McCarthy holds no grudge
Danny Murphy has apologised for criticising Wolves, but Mick McCarthy claims his words helped to tarnish the image of the club.
Last Updated: 19/08/11 5:05pm
Danny Murphy has apologised for criticising Wolves, but Mick McCarthy claims his words tarnished the image of the club in the eyes of some sceptics.
Fulham midfielder Murphy was among those to question Wolves' approach to the game last season, after seeing team-mate Bobby Zamora suffer a broken leg in a meeting between the two sides.
His words, when added to those of others, saw McCarthy's men earn a reputation as an aggressive team that were prepared to push the boundaries of what is acceptable.
Wolves always claimed that they were being cast in an unfair light, with a couple of unfortunate incidents having conspired against them.
Murphy has now accepted that he was in the wrong, offering his apologies to McCarthy ahead of Fulham's clash with Wolves on Sunday, but the men from Molineux are still trying to shake off their bully-boy tag.
McCarthy said: "I have had an apology from Danny Murphy before the last game.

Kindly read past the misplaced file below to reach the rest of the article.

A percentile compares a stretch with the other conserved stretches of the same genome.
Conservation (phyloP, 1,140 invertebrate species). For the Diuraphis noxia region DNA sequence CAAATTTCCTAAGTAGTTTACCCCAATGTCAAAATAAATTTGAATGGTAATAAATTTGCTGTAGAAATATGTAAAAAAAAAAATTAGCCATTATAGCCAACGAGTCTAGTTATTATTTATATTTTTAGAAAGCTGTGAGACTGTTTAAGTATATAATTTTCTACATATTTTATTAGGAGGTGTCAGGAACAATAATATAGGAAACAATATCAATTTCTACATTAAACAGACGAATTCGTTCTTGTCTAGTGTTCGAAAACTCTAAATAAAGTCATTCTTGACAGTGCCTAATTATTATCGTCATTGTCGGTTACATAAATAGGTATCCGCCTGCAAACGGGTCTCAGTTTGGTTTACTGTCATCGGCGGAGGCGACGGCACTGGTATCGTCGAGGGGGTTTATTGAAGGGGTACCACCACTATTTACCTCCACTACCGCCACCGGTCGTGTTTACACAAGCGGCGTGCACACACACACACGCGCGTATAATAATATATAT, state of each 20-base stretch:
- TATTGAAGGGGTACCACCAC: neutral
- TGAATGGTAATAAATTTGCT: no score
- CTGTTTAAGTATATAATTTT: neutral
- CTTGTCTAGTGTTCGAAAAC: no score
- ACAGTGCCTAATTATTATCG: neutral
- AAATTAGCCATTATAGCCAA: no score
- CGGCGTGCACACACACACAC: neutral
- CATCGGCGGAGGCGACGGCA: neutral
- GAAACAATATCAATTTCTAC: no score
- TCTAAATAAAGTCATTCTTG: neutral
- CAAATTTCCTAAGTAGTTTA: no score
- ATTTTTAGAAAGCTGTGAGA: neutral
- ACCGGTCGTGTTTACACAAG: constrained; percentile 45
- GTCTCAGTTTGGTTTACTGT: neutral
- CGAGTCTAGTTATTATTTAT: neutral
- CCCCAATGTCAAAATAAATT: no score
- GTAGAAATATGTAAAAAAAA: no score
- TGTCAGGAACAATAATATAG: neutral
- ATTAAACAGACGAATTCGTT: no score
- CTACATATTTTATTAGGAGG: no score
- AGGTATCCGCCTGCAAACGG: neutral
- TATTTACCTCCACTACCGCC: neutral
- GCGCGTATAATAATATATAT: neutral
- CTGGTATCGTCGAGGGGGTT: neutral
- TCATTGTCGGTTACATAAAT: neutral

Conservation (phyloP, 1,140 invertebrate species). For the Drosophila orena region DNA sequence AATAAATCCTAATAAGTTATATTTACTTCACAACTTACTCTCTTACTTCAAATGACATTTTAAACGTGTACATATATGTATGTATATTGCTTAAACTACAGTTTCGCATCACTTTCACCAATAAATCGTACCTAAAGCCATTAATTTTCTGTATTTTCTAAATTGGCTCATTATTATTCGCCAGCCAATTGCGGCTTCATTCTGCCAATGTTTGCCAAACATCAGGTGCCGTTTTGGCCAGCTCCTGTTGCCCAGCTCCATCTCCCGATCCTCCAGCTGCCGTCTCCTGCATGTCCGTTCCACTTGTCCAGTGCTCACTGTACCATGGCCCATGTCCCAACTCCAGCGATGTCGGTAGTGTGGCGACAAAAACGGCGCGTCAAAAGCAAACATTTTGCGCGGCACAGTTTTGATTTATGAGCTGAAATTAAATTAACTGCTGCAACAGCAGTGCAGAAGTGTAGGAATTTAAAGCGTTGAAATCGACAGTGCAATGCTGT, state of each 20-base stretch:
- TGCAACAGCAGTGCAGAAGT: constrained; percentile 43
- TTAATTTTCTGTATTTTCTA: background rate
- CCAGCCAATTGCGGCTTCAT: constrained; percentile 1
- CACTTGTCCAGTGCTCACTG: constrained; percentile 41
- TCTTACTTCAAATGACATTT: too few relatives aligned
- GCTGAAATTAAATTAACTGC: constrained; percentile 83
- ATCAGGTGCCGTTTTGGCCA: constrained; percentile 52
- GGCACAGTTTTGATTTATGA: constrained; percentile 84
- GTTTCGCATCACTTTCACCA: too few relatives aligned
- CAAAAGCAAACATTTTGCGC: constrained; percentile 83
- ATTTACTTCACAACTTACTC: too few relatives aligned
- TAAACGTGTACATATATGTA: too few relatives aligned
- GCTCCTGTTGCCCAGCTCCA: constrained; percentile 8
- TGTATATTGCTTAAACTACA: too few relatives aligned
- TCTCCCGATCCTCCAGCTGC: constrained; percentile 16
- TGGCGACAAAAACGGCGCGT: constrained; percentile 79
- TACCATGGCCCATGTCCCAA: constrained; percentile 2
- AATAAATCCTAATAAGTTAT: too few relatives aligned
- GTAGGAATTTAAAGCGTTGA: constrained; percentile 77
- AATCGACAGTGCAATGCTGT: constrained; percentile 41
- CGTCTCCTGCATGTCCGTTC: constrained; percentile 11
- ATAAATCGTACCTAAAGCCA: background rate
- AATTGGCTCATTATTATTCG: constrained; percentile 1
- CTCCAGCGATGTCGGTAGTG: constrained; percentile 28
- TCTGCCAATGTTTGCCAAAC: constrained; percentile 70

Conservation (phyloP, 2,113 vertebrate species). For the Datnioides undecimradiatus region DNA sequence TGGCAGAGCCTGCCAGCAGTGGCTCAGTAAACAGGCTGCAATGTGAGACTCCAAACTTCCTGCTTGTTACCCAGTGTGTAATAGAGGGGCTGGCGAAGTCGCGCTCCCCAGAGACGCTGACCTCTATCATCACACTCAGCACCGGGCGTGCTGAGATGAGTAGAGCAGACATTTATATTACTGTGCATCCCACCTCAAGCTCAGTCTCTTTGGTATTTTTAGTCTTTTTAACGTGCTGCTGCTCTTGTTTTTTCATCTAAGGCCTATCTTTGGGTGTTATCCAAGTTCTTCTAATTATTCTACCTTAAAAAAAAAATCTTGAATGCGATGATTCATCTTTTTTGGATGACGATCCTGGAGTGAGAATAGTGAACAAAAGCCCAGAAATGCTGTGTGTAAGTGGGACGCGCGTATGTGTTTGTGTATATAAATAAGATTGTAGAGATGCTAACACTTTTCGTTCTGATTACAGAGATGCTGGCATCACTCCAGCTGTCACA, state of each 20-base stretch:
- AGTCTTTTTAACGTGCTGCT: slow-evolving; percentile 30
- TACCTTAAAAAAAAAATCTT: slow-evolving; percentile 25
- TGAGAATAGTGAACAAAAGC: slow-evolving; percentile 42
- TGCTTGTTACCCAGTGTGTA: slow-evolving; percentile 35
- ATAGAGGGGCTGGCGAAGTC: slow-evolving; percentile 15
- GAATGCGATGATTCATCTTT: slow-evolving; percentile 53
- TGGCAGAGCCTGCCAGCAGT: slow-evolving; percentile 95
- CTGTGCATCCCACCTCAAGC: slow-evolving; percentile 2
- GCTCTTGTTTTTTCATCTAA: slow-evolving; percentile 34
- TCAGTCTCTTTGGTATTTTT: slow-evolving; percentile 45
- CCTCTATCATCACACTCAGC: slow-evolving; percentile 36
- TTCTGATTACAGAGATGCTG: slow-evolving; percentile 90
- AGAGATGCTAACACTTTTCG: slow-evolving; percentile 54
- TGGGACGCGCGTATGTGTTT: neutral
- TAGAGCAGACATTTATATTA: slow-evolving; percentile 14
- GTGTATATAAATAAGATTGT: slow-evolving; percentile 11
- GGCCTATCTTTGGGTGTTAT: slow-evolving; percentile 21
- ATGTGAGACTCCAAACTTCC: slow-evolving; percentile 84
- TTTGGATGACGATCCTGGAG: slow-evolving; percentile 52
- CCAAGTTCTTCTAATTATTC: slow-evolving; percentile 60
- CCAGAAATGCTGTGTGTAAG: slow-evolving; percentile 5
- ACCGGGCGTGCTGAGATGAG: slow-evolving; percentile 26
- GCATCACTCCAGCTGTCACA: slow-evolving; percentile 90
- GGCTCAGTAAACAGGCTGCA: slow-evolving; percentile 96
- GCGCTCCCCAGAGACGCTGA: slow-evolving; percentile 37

"So there is no agenda there. I think he is a good player. I like Danny Murphy, I always have and he apologised for his comments.
"When people say things publicly then I think that apology should be in public as well. But he apologised before the game.
"And I certainly don't think what happened last season was anything to do with Fulham in general. That was fuelled by the Newcastle game here and then poor old Bobby Zamora gets a broken leg.
"As we all know, and it has been well covered, it was a good tackle.
"What I felt a little annoyed about is that a lot of other people ran with that, whether it be other teams, players, coaches, managers, fans, they were using it and it did affect us.
"We had a spell where we didn't put a tackle in because I thought we were scared of getting booked.
"We were wrongly labelled and it was a bit unjust. It was nothing to do with Fulham. It was a general thing that went through the league and people were using it to glean an advantage."